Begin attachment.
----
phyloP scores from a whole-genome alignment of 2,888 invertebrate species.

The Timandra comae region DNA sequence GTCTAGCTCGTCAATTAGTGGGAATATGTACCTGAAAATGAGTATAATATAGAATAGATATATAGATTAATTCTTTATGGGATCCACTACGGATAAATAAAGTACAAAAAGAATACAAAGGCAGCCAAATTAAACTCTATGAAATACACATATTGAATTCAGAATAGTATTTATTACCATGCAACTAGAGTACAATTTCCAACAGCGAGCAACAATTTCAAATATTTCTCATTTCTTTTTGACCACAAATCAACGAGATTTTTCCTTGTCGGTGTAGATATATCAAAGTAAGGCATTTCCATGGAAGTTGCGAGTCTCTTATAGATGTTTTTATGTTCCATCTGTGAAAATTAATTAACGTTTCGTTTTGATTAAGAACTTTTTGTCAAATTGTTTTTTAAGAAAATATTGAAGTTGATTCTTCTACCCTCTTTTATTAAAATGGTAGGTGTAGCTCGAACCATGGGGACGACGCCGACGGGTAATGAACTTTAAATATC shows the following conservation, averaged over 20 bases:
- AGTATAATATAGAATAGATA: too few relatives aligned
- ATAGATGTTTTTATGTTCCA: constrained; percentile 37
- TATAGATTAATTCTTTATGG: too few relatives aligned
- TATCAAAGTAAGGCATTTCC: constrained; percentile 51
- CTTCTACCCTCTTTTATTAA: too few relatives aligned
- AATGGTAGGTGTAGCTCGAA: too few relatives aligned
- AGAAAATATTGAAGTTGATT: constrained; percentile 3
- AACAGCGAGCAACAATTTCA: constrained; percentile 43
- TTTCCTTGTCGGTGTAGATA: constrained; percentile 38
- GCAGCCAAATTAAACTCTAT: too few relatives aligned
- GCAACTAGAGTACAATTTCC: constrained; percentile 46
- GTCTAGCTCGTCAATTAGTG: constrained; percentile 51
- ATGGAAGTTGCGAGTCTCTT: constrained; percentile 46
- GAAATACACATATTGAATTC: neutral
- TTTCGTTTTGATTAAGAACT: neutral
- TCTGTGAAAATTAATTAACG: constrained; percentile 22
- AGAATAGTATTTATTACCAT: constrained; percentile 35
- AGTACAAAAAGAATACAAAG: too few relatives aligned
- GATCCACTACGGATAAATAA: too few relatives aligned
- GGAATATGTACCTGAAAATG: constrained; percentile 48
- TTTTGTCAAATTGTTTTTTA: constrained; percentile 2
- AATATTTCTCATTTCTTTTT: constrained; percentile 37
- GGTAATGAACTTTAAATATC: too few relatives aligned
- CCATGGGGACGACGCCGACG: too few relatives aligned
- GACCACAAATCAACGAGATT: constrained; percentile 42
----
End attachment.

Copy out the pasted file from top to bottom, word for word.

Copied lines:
phyloP scores from a whole-genome alignment of 2,888 invertebrate species.

The Timandra comae region DNA sequence GTCTAGCTCGTCAATTAGTGGGAATATGTACCTGAAAATGAGTATAATATAGAATAGATATATAGATTAATTCTTTATGGGATCCACTACGGATAAATAAAGTACAAAAAGAATACAAAGGCAGCCAAATTAAACTCTATGAAATACACATATTGAATTCAGAATAGTATTTATTACCATGCAACTAGAGTACAATTTCCAACAGCGAGCAACAATTTCAAATATTTCTCATTTCTTTTTGACCACAAATCAACGAGATTTTTCCTTGTCGGTGTAGATATATCAAAGTAAGGCATTTCCATGGAAGTTGCGAGTCTCTTATAGATGTTTTTATGTTCCATCTGTGAAAATTAATTAACGTTTCGTTTTGATTAAGAACTTTTTGTCAAATTGTTTTTTAAGAAAATATTGAAGTTGATTCTTCTACCCTCTTTTATTAAAATGGTAGGTGTAGCTCGAACCATGGGGACGACGCCGACGGGTAATGAACTTTAAATATC shows the following conservation, averaged over 20 bases:
- AGTATAATATAGAATAGATA: too few relatives aligned
- ATAGATGTTTTTATGTTCCA: constrained; percentile 37
- TATAGATTAATTCTTTATGG: too few relatives aligned
- TATCAAAGTAAGGCATTTCC: constrained; percentile 51
- CTTCTACCCTCTTTTATTAA: too few relatives aligned
- AATGGTAGGTGTAGCTCGAA: too few relatives aligned
- AGAAAATATTGAAGTTGATT: constrained; percentile 3
- AACAGCGAGCAACAATTTCA: constrained; percentile 43
- TTTCCTTGTCGGTGTAGATA: constrained; percentile 38
- GCAGCCAAATTAAACTCTAT: too few relatives aligned
- GCAACTAGAGTACAATTTCC: constrained; percentile 46
- GTCTAGCTCGTCAATTAGTG: constrained; percentile 51
- ATGGAAGTTGCGAGTCTCTT: constrained; percentile 46
- GAAATACACATATTGAATTC: neutral
- TTTCGTTTTGATTAAGAACT: neutral
- TCTGTGAAAATTAATTAACG: constrained; percentile 22
- AGAATAGTATTTATTACCAT: constrained; percentile 35
- AGTACAAAAAGAATACAAAG: too few relatives aligned
- GATCCACTACGGATAAATAA: too few relatives aligned
- GGAATATGTACCTGAAAATG: constrained; percentile 48
- TTTTGTCAAATTGTTTTTTA: constrained; percentile 2
- AATATTTCTCATTTCTTTTT: constrained; percentile 37
- GGTAATGAACTTTAAATATC: too few relatives aligned
- CCATGGGGACGACGCCGACG: too few relatives aligned
- GACCACAAATCAACGAGATT: constrained; percentile 42